In my teaching, research and consulting, I no longer use “NP-58201 Corporate Governance Guidelines,” June 17, 2005 (“Guidelines”), that apply to publicly traded companies in Canada, as an example of exemplary corporate governance. I regard them as stale and dated. I cannot think of another developed country that has not updated its governance guidelines in almost 10 years. There have been more changes to governance since the financial crisis of 2008 than in a generation. And we are only about half way through all of them. Canadian regulators – including all provinces and territories – need to keep up, and step up.
Here are the deficiencies to the Guidelines as I see them:
1. Lack of principles and practices: Our Guidelines are four pages long. The UK’s new Code (September 2014) is thirty-six pages. Australia’s Principles and Recommendations (March 2014) are forty-four. South Africa’s “King III” (2009) is sixty-six pages, to pick only three examples. Quantity is not necessarily quality, but by having such succinct guidelines, the opportunity to set out (i) best practices that (ii) achieve the objective of principles is gone. It is comply or explain against a perfunctory unitary guideline, which can be – and is – gamed by reporting management. There should be more robust guidance, where the regulator explains various ways good governance can occur, from which listed companies can pick and choose according to their circumstances.
2. Lack of focus on risk management: Take risk for example. The Canadian Guidelines simply state that the board should identify principal risks and ensure appropriate systems are in place to manage these risks. I have no idea what this actually means, nor may directors. Risk management oversight now involves an explicit risk appetite framework, internal controls to mitigate, technology, limitations, and assurance provided directly to the board and committees by independent risk, compliance, and internal audit functions. None of these practices, which are very much addressed by other regulators, appear in the 2005 Guidelines. Consequently, many public companies have immature risk management, especially in addressing non-financial risks such as cyber security, operations, terrorism and reputation. Regulatory inaction has an effect. Even a forward-thinking director may be blocked by intransigent management to devote greater resources to mitigating risk because of inadequate regulation.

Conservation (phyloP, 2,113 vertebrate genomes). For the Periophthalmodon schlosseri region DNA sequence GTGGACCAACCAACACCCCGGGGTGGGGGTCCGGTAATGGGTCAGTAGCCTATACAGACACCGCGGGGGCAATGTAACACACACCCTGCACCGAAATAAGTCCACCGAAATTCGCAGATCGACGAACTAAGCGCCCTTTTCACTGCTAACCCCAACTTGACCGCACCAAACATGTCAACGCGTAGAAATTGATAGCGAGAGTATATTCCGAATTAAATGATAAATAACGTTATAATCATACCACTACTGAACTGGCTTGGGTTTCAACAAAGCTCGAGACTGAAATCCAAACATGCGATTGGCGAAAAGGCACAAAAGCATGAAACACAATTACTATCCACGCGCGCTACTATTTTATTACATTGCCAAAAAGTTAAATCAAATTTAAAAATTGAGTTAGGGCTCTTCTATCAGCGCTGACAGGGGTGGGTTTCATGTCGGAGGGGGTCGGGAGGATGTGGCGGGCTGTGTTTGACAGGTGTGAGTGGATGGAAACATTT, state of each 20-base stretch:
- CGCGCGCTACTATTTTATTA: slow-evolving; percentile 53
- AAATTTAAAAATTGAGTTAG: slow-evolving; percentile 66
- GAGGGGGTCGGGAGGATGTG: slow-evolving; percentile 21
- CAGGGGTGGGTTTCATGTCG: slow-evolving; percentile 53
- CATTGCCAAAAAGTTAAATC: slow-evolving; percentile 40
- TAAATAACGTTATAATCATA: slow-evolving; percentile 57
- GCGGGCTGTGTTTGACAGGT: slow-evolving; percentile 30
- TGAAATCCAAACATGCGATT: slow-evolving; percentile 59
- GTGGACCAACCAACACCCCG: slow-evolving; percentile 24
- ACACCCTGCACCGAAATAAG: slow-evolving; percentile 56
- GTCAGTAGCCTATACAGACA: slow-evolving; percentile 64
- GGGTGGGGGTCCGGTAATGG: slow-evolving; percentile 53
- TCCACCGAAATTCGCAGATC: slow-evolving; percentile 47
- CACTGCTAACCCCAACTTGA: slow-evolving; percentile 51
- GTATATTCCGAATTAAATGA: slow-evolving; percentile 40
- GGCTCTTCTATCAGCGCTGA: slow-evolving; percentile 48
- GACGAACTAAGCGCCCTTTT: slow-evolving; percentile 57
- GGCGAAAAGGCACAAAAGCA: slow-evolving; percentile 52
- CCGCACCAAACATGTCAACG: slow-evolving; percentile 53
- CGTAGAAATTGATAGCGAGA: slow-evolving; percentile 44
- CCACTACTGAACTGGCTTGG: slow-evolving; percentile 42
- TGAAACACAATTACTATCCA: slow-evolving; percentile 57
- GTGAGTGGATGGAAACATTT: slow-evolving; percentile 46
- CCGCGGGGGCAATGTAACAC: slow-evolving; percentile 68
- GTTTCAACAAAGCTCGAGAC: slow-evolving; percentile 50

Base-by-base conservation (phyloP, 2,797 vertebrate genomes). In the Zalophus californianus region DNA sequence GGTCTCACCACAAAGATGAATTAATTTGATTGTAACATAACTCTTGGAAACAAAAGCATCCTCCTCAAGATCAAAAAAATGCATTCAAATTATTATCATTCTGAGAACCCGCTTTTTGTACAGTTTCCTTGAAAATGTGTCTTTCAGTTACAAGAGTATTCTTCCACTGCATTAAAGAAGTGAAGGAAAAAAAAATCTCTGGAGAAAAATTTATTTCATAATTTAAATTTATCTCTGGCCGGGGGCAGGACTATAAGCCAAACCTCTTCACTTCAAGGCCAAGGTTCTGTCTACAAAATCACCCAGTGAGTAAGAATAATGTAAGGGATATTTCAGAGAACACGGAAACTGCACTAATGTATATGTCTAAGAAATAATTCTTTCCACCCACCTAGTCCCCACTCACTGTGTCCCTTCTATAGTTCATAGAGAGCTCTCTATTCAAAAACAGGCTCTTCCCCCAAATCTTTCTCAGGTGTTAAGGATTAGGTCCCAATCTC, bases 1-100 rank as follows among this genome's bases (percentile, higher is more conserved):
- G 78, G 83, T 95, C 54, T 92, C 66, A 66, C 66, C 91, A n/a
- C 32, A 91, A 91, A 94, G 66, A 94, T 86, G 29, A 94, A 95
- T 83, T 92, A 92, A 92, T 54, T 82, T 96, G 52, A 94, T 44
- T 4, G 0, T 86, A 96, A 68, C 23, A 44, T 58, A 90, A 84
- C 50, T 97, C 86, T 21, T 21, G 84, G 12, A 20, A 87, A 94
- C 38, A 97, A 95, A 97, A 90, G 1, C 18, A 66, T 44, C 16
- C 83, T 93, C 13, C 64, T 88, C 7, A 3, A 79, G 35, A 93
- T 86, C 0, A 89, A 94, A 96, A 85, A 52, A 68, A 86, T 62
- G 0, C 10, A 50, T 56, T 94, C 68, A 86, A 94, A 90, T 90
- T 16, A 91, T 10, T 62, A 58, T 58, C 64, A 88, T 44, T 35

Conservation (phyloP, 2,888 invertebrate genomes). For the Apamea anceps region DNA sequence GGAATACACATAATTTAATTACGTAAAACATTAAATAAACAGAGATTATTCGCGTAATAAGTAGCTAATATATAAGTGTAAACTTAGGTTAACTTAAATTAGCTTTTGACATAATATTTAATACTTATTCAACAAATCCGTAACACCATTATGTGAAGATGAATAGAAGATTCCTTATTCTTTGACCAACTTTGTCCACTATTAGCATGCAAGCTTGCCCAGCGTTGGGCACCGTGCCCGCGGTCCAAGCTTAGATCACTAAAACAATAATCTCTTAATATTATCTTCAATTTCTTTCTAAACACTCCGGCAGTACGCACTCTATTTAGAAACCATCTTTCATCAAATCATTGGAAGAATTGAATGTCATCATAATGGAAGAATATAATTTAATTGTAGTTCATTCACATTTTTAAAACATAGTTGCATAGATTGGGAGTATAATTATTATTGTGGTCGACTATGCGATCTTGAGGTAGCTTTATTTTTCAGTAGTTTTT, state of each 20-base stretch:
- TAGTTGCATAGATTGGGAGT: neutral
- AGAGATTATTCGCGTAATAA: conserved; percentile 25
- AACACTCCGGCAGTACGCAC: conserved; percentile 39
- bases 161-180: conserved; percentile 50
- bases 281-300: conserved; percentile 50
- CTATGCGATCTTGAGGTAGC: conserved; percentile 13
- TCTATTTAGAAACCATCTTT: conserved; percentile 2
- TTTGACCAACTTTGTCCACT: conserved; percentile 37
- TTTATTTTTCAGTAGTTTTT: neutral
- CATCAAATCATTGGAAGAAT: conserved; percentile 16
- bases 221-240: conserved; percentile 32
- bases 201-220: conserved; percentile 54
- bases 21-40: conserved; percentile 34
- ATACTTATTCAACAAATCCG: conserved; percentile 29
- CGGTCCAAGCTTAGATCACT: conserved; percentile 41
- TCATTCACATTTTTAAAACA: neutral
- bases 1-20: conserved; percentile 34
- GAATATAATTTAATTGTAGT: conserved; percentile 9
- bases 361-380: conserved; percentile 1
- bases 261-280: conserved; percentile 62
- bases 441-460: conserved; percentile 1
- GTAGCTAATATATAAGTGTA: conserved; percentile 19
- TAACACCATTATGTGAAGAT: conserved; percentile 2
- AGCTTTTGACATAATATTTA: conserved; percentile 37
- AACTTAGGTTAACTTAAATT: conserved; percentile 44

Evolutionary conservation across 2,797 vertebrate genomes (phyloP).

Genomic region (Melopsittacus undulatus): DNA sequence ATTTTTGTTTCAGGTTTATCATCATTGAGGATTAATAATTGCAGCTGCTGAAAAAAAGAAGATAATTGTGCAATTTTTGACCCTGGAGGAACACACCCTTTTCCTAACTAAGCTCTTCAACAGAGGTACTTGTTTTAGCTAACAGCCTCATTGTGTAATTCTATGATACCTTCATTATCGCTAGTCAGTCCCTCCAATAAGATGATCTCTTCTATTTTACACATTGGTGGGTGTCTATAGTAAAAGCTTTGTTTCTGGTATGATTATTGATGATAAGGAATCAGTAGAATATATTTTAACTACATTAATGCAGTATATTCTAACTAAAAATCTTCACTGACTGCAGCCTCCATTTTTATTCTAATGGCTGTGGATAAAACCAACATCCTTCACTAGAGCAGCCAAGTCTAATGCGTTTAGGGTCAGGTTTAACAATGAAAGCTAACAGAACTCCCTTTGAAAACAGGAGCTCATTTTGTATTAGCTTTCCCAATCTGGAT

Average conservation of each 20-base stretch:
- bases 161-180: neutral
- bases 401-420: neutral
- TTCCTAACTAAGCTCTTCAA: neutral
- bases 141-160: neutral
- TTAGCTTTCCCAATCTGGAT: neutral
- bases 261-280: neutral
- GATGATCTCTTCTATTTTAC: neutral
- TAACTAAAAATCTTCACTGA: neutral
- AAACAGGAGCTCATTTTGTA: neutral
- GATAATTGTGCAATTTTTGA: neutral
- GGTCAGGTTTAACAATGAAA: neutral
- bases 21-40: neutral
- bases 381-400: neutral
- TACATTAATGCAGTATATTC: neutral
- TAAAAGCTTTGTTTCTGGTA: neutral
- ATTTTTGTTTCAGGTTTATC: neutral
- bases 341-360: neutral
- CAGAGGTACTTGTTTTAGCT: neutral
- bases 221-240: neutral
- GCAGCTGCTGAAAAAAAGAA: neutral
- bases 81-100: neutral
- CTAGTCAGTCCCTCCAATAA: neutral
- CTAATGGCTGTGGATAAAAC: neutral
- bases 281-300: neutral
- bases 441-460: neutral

3. Lack of independence of mind: In Canada, a board can subjectively believe a director to be independent, but this belief need not be independently validated, nor tied to any objective or reasonable standard. Nowhere else can a conflict of interest lack a perceptual foundation. As a result, directors tell me how colleagues are compromised by an office, perks, vacations, gifts, jobs for friends, social relatedness, relations to major shareholders, excessive pay, excessive tenure, interlocks, and other forms of capture. If a director or chair is captured, they are owned by management and totally ineffective. If there is a difference between regulatory independence and the independence of mind of directors, the fault lies with the regulation. Regulators should implement an objective standard of director independence, not a subjective one.
4. Lack of industry expertise: It was admitted in open forum that the original 1994 committee did little research. Sufficient industry expertise on boards is glaringly absent from the Guidelines, and consequently in many boardrooms. We are suffering from an independence legacy, perpetuated by entrenched directors, and unsupported by academic research. For example, in Australia, two academics claim has cost their country’s decline in shareholder value between 30 and 50 billion Australian dollars (“Does “Board Independence” Destroy Corporate Value,” by Peter L. Swan and David Forsberg).
Fraud, meltdowns and underperformance such as Nortel, RIM and CP all had a paucity of industry experts on their boards, including, most recently, Tesco in the UK. JP Morgan at the time of the risk management failure did not have a single independent director with banking experience. Prior to Bill Ackman’s involvement in CP, not a single independent director had rail experience. I recently assessed a similar board and not a single director had the necessary industry experience. The Guidelines should require relevant industry expertise on boards. I recommended this to OSFI when I was retained by them to examine their earlier guidelines, and this is now the law for all federally regulated financial institutions, along with risk expertise being present on boards.
5. Lack of financial literacy and internal audit: There is no requirement to be financially literate to sit, initially, on an audit committee of a Canadian public company. This presumes someone can acquire financial literacy as opposed to having it to begin with. There is also no requirement to have an internal audit function for a Canadian public company. This should also change so audit committee members hit the ground running, and there should be a comply or explain approach to internal audit. In many compliance failures, there is a defective or non-existent internal audit function, with a weak audit committee lacking recent and relevant expertise. Regulators are now moving towards “independent coordinated assurance,” which means that reporting to, and functional oversight by, the board and committees are fulfilled by internal and external personnel who are independent of senior and operating management, including, most importantly, an effective and independent internal audit function.
Join me next week where I will talk about 6-10, including: lack of shareholder engagement; lack of focus on strategy and value creation; lack of focus on sustainability; lack of compensation guidance; and lack of focus on the chair of the board.